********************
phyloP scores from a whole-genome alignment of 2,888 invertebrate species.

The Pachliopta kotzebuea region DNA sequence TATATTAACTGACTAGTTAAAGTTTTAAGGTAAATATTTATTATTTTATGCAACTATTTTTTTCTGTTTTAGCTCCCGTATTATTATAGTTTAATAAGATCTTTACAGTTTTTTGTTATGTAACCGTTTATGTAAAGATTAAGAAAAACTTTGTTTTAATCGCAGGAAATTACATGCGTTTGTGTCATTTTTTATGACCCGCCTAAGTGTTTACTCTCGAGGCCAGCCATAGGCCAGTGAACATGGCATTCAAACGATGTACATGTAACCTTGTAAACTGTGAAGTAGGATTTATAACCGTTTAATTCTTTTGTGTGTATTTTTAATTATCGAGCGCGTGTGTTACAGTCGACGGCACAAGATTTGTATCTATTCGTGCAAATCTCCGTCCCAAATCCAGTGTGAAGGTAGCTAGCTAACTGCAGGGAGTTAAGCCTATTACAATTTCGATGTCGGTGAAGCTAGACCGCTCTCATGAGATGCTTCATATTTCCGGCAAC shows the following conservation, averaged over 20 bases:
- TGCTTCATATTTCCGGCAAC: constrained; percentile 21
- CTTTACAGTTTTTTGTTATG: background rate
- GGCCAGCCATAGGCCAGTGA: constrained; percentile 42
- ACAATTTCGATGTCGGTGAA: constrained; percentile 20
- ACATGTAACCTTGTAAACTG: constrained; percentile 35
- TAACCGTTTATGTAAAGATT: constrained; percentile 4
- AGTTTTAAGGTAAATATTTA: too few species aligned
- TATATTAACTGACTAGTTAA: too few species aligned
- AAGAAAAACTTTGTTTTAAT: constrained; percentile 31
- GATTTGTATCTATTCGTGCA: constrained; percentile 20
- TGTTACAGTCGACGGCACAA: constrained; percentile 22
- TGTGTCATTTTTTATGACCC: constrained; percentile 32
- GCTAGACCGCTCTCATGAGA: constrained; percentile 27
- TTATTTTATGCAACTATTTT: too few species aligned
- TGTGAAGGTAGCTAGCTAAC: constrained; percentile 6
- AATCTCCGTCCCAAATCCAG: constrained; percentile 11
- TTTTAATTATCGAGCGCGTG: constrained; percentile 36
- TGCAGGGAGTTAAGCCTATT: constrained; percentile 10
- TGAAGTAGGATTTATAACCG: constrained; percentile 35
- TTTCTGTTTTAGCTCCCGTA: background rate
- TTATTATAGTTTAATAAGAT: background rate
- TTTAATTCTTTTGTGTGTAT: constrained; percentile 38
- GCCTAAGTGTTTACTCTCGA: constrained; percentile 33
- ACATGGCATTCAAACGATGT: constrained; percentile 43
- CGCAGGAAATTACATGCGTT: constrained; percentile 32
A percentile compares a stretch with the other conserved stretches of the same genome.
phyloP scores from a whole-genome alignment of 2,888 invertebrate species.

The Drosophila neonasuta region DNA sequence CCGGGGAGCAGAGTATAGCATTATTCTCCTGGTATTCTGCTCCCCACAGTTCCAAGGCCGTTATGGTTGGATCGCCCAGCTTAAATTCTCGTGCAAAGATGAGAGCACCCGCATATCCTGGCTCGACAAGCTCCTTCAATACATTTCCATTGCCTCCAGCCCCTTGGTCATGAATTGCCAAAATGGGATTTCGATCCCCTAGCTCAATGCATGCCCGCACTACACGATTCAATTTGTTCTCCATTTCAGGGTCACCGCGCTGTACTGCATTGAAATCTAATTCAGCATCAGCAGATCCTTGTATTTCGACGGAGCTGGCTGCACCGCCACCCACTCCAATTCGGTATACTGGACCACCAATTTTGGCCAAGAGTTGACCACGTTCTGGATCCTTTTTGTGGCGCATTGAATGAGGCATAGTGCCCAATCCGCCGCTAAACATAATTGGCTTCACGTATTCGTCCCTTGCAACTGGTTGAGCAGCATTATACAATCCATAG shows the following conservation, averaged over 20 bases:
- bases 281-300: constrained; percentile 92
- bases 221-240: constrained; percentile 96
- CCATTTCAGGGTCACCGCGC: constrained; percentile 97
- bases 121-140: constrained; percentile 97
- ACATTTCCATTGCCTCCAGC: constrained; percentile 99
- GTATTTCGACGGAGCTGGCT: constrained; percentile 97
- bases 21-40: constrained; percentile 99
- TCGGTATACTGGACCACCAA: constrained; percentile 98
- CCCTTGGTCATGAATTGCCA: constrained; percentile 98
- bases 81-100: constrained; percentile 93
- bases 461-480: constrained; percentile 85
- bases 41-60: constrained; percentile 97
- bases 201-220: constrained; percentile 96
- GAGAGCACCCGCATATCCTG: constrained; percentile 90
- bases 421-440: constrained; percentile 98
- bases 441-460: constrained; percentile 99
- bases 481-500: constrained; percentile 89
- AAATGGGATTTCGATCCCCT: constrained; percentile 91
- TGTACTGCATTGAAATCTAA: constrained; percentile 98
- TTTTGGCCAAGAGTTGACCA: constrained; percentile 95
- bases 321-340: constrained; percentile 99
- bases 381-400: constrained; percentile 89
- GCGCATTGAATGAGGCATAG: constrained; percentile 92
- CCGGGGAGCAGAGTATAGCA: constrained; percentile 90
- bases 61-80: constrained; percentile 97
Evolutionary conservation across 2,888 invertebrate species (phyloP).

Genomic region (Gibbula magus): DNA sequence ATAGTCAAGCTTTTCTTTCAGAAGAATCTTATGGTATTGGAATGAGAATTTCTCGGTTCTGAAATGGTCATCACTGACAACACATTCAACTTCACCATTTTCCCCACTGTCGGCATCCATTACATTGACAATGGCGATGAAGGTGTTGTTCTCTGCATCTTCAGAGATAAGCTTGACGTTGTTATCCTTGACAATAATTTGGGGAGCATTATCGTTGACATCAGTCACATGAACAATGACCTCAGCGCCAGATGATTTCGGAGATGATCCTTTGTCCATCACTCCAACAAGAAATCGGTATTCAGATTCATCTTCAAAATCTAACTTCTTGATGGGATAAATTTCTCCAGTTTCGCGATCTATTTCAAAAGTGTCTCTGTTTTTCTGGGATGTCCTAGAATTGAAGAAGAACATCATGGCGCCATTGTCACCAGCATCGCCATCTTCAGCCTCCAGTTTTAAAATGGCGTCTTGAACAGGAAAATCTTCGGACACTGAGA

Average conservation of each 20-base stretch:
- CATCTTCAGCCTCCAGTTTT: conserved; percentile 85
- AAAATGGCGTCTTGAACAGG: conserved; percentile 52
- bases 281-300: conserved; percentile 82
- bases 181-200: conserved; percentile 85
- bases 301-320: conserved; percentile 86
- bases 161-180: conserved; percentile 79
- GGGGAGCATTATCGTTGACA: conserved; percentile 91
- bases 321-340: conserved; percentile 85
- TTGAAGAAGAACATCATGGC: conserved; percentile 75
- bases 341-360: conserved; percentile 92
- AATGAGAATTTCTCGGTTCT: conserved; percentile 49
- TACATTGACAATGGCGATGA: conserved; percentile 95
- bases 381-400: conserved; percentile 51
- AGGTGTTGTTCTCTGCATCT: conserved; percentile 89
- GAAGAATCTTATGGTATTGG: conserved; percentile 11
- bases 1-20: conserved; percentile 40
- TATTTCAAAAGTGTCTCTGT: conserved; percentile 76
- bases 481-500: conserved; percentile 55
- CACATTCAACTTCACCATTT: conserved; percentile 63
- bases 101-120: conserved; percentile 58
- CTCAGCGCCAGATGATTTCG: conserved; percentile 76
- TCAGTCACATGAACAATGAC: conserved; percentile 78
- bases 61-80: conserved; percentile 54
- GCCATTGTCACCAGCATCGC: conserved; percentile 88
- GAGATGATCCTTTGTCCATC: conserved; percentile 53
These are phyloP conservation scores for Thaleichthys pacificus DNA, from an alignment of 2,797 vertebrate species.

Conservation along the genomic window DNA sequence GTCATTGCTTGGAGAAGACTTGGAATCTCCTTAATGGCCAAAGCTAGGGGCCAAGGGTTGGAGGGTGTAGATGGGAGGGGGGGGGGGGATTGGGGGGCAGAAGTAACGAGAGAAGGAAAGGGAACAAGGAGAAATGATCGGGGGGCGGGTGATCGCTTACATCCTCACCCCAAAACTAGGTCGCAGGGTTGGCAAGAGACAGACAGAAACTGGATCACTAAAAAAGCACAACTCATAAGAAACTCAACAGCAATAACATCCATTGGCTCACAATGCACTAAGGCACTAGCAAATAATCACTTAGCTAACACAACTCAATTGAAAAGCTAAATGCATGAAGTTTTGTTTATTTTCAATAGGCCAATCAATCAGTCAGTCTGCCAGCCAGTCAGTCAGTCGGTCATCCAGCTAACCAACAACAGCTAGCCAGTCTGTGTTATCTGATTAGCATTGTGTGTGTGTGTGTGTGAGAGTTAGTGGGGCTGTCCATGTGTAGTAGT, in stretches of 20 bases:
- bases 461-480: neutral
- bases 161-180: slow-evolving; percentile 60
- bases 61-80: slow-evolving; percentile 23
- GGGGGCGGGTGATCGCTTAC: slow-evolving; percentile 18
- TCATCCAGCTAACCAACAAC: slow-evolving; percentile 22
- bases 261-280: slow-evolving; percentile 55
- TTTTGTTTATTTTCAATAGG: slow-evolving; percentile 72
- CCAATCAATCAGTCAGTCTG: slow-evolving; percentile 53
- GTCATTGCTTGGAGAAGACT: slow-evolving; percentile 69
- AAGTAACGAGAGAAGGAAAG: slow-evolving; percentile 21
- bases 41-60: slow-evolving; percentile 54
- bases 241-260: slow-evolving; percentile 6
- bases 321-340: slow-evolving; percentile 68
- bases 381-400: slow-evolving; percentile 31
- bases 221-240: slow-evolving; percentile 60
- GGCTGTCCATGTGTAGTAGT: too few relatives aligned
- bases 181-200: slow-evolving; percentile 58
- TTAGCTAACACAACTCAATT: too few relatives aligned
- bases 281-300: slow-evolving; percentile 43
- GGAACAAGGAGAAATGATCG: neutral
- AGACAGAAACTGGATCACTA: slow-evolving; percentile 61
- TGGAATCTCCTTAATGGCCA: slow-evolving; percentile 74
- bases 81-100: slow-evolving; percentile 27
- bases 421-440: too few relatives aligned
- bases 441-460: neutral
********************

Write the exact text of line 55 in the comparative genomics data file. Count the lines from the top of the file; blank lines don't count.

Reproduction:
- bases 61-80: constrained; percentile 97